Transportation and Logistics – Helpful Hints For Customers to Get the Most From Their Sales Reps

March 7th, 2021 by dayat No comments »

My goal is for this article to serve a dual purpose: 1) Bridge the gap between customer-sales representative communications in the workplace. 2) Help Customers get the most out of their relationship with their Sales person.

We all know how many books are written nowadays on Sales success. There are so many, the titles start to blur. “How to Add Value to Your Customer’s Day”, “Sales 101″ and my all time favorite “The Richest Man In Babylon.” Our society is geared towards capitalism, and since there are so many books that can help a salesperson to become better at their trade and increase their income, then all one has to do is head to the local bookstore and purchase then apply- if only it was that easy. It’s a fact that if a salesperson wants to take the initiative and invest in their success, there are a myriad of resources available to them. But I decided to take a totally different approach to writing this article for a few different reasons.

We as salespeople are trained that “the customer’s are always right”, and to be “subservient” to our customer’s needs. Phrases such as, “What can I do to earn your business?” “Here’s my cell phone, home phone, and even my wife’s phone if you need to get a hold of me.” I make light of this but Salespeople, you know it’s true. We tend to overdo it when it comes to competing to capture business with the pleasantries and the “butt-kissing.”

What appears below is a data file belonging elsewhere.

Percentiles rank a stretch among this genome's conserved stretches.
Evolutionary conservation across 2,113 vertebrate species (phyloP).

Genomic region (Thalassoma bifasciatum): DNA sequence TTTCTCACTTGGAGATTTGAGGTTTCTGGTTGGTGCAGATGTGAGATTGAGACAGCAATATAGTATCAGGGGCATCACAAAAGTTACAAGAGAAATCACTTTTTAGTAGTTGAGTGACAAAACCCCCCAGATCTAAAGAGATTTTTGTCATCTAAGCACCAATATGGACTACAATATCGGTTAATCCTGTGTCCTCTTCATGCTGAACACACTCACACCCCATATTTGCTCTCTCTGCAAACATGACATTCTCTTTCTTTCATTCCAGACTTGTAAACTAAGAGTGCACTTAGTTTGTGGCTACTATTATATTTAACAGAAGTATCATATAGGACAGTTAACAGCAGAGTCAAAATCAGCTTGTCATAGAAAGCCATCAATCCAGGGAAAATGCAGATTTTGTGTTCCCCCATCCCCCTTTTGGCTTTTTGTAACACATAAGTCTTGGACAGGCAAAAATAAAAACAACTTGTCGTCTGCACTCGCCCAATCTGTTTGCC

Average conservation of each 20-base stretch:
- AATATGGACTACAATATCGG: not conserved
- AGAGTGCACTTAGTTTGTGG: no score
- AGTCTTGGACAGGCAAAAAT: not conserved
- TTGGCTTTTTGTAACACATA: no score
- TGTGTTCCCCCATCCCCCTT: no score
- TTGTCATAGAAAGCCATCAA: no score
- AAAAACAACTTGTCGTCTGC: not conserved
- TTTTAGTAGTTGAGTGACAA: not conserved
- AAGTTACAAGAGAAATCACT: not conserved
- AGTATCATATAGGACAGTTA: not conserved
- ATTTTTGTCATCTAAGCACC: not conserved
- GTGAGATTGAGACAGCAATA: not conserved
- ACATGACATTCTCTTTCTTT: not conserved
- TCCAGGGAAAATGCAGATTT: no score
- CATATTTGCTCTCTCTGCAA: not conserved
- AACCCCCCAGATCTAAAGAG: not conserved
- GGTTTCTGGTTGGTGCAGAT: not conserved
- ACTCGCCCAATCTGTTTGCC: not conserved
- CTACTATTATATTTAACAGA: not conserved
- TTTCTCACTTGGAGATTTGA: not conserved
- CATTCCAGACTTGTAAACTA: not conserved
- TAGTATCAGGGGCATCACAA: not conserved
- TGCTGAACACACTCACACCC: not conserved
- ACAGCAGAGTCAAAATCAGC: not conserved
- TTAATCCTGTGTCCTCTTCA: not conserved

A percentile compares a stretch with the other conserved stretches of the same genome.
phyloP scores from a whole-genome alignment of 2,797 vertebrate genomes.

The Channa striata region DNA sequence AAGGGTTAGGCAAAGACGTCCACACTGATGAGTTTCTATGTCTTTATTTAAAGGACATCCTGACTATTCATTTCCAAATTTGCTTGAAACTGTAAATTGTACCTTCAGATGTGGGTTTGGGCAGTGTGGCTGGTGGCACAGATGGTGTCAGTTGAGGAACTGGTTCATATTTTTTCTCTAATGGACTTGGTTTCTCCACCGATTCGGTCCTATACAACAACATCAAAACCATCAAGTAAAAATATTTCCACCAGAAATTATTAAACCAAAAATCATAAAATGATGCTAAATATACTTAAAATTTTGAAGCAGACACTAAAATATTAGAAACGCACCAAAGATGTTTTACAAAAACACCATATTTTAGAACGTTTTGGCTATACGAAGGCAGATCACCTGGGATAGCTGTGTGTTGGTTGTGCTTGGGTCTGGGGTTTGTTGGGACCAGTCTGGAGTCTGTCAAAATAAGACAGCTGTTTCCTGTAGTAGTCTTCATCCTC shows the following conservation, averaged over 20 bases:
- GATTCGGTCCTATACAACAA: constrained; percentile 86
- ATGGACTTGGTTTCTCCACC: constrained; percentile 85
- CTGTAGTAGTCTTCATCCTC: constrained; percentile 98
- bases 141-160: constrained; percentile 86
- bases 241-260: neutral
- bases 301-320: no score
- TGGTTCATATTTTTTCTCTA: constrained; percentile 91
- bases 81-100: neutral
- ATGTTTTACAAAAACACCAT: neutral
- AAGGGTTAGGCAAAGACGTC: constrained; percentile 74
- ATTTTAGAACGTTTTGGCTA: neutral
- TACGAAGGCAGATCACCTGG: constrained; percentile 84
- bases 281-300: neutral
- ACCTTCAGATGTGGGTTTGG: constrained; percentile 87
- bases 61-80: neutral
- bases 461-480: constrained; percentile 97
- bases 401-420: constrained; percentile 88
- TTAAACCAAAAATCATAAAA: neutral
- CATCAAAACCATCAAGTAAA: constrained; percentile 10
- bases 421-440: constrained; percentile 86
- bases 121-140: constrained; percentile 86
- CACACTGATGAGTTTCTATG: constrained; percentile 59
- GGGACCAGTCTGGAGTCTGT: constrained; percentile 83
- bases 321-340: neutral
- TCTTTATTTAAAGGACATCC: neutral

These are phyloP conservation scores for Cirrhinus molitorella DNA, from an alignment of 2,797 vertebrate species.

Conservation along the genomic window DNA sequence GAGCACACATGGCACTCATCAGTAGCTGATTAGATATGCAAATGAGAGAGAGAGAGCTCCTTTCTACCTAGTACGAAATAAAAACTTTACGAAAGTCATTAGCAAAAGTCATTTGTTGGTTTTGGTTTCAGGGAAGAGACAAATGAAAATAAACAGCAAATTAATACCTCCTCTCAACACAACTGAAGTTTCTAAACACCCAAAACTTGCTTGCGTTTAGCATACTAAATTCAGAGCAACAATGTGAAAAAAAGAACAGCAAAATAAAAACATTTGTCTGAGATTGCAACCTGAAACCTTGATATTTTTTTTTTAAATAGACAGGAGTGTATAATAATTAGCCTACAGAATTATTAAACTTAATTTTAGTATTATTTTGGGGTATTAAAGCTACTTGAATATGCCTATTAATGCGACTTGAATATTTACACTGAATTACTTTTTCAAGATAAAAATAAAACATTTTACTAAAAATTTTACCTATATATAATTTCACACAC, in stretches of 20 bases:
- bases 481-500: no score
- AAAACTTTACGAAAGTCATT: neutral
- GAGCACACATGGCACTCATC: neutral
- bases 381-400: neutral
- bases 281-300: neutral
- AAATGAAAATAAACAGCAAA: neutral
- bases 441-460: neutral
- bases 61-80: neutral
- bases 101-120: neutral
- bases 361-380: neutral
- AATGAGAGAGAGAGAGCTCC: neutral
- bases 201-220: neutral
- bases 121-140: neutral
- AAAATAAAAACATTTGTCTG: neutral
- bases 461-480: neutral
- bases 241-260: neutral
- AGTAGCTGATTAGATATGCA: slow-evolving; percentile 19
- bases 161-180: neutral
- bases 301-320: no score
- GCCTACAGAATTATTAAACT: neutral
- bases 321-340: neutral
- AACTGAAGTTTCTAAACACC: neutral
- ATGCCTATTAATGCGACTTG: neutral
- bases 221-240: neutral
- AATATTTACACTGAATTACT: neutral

During this past Christmas I had received Xmas cards from a few of my clients. They were nothing fancy, but you could feel how heart felt they were, and the thought behind them was apparent. I thought to myself, I would do anything for these customers because they truly appreciate the work that I put in. I know that it’s our job to provide the ultimate service to our customers, and to be proactive, rather than reactive to their needs, but for a customer to acknowledge our effort means a lot. What I have found, from over 20 years of experience in the Transportation industry, is that customer’s who show their appreciation and are willing to work with their Account Exec’s tend to have a better business relationship with the vendor. My hope is that this article would be picked up by customers, the people that we sell to, and have this information applied to the way they do business. I wouldn’t want to bet on this happening anytime soon, because for the most part, customers are set in their ways. They have been spoiled by us, the sales reps, because for every 1 customer that accepts this information, there will be 100′s who laugh at it. I have personally been in situations where in a Carrier had the opportunity to “work with” a customer on resolving an issue, but decided not to- based solely on the fact that they didn’t like the customers attitude. So now the typical reaction to this from a customer’s point of view is “So what, I’ll just go to another vendor.” This may be true, but after a while the number of quality companies starts dwindling, and the customer is at a stalemate. Below I have listed 7 helpful hints customers can use to try to build a better rapport with their sales rep: